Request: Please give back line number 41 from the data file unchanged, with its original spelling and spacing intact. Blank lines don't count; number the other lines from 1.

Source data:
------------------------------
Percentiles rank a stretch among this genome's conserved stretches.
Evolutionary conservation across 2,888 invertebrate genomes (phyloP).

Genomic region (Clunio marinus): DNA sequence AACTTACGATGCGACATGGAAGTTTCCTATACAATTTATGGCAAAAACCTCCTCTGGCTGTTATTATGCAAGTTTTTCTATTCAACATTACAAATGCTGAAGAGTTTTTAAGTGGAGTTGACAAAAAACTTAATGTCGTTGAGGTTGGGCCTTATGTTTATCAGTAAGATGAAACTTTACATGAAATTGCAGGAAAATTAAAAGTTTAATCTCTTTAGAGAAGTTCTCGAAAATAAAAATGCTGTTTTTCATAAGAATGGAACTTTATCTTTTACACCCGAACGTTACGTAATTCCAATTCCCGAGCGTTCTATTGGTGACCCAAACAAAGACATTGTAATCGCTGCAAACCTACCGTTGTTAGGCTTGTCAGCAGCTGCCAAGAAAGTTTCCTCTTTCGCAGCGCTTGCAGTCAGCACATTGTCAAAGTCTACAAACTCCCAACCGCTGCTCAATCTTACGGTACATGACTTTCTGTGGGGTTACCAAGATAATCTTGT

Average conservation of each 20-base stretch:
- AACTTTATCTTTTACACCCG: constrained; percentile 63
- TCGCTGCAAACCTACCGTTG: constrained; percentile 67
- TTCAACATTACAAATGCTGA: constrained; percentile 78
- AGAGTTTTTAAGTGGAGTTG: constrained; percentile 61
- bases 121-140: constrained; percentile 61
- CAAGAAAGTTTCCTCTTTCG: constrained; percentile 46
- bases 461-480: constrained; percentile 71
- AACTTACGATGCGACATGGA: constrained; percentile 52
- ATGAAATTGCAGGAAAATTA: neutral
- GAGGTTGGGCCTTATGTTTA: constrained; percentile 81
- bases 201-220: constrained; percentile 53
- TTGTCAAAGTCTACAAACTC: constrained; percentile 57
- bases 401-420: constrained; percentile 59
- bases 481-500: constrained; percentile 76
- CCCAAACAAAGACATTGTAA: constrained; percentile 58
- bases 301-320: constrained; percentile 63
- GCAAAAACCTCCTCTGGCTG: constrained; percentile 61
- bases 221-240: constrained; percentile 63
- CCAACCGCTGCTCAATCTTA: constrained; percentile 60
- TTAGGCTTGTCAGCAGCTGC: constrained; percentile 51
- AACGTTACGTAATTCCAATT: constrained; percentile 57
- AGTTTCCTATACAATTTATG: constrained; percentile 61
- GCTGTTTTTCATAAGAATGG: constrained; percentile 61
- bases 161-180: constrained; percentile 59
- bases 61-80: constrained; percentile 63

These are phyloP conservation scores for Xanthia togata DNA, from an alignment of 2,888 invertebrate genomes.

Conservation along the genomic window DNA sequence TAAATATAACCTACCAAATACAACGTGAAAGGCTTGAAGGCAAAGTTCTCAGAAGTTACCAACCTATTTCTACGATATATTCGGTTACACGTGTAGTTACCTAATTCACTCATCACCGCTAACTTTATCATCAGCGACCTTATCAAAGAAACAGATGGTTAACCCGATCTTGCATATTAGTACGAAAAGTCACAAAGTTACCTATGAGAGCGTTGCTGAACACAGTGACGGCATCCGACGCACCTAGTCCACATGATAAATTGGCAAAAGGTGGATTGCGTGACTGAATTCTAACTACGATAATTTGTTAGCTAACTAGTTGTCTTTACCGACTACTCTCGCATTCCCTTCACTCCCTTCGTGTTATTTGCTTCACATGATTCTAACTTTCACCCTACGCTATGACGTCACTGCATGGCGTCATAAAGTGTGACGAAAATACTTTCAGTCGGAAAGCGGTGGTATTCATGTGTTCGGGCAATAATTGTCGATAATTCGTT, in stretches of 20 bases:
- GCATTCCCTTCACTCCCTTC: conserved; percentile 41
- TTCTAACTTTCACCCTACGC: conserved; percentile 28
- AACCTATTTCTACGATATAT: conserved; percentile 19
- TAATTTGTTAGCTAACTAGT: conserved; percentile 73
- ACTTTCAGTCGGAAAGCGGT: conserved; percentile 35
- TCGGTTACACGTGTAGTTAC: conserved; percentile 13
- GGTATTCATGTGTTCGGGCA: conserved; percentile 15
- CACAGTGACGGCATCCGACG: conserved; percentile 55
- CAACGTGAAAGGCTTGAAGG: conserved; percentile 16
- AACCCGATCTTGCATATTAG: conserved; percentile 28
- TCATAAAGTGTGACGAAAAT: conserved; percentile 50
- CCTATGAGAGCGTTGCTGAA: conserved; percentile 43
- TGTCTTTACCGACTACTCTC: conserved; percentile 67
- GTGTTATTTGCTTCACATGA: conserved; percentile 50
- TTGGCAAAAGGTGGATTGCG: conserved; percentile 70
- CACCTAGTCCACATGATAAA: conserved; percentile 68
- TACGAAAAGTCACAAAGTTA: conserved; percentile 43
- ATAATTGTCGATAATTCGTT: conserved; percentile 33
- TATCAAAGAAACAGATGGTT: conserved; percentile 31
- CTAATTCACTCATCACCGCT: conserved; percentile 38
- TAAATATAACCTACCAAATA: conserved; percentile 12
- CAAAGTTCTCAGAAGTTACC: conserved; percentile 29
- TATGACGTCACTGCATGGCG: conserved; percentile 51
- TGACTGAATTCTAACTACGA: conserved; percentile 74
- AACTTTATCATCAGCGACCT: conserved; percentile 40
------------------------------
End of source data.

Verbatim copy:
- AACCCGATCTTGCATATTAG: conserved; percentile 28